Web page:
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Johan Mynhardt
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I'm not one for one-liners, but: technology++ cats++ coffee++ java++ linux++ intellij++ git++ eclipse--
I'm not one for one-liners, but: technology++ cats++ coffee++ java++ linux++ intellij++ git++ eclipse--

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I'm not excited about Java 9. First impressions about the new Module System is that it will be more of a pain. I was not surprised by the indication of IBM and Red Hat to oppose the public review ballot, because I thought they had something on the complexities of the system. But, as this Open Letter by Mark Reinhold indicates, the module system they were after is something different - more complex.

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The simplest way to get developing, even on a Chromebook!

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Clojure's "bendable" language
Another next-generation functional language for the Java platform is Clojure. Clojure — an implementation of Lisp on the JVM — has a strikingly different syntax from most contemporary languages. Although developers easily adapt to the syntax, it impresses mainstream Java developers as odd. One of the best features of the Lisp family of languages is homoiconicity, meaning that language is implemented using its own data structures, allowing extension to a degree unavailable to other languages.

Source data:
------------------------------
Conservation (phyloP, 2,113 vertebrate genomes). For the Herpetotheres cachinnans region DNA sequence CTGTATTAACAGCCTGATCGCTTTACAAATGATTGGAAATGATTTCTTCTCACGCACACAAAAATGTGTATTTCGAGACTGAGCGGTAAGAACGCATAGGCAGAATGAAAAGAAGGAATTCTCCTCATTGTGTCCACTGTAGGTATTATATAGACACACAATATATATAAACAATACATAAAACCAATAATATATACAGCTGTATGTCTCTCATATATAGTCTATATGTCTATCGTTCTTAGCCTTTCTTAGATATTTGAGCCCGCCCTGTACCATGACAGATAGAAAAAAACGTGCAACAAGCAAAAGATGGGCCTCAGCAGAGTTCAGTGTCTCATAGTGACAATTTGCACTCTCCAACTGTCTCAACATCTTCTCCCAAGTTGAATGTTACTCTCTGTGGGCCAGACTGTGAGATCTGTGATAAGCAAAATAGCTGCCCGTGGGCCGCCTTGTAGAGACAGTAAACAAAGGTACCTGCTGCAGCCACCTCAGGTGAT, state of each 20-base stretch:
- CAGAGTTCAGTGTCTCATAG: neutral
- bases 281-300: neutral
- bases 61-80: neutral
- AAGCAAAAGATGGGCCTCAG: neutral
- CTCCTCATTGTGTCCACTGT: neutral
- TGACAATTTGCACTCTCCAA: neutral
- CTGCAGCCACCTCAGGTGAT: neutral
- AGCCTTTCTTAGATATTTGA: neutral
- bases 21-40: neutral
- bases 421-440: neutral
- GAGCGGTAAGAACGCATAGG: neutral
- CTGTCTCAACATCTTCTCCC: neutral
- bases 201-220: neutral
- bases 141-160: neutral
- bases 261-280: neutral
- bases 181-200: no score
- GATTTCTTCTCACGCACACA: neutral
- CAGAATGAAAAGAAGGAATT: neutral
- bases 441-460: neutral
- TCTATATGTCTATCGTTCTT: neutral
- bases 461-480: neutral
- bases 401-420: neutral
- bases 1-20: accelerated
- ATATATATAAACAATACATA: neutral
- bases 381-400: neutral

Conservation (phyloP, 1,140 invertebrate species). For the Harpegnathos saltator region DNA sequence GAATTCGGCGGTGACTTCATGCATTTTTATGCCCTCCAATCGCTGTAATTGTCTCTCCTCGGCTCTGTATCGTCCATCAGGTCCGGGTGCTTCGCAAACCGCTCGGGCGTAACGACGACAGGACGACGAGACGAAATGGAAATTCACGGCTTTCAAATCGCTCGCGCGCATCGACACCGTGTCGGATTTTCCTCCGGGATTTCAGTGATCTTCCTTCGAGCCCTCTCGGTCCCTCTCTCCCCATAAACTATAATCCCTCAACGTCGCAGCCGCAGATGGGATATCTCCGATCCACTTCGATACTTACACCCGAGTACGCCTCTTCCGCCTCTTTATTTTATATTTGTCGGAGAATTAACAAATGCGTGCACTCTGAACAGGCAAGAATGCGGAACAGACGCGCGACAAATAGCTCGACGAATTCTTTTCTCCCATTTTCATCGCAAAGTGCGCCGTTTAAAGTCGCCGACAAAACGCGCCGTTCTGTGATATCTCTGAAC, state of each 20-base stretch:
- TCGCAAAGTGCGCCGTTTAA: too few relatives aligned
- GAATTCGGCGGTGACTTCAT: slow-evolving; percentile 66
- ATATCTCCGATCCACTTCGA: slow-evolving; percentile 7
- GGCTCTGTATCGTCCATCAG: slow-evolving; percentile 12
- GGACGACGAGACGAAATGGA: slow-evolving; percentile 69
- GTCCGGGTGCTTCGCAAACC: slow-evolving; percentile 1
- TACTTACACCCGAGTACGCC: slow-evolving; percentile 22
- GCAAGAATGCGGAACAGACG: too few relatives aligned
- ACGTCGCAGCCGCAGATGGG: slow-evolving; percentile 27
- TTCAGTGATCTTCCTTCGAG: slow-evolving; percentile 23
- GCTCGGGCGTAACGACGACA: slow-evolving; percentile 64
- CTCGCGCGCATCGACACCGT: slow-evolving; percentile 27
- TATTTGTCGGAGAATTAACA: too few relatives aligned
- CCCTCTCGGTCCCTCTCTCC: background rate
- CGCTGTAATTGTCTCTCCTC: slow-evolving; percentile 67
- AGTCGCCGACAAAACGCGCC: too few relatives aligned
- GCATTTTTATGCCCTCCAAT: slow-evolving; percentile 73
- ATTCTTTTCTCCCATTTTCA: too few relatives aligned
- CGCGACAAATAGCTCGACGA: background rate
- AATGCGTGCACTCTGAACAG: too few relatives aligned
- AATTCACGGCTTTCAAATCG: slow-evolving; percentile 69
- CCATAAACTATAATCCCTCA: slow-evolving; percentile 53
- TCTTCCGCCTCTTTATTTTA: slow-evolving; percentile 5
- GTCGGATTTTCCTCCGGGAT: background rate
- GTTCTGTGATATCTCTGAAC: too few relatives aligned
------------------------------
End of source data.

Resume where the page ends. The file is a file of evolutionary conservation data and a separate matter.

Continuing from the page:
Java and languages like it include keywords — the syntactic scaffolding of the language. Developers can't create new keywords in the language (although some Java-like languages allow extension via metaprogramming), and keywords have semantics unavailable to developers. For example, the Java if statement "understands" things like short-circuit Boolean evaluation. Although you can create methods and classes in Java, you can't create fundamental building blocks, so you need to translate problems into the syntax of the programming language. (In fact, many developers think their job is to perform this translation.) In Lisp variants like Clojure, the developer can modify the language toward the problem, blurring the distinction between what the language designer and developers using the language can create. I'll explore the full implications of homoiconicity in a future installment; the important characteristic to understand here is the philosophy behind Clojure (and other Lisps).

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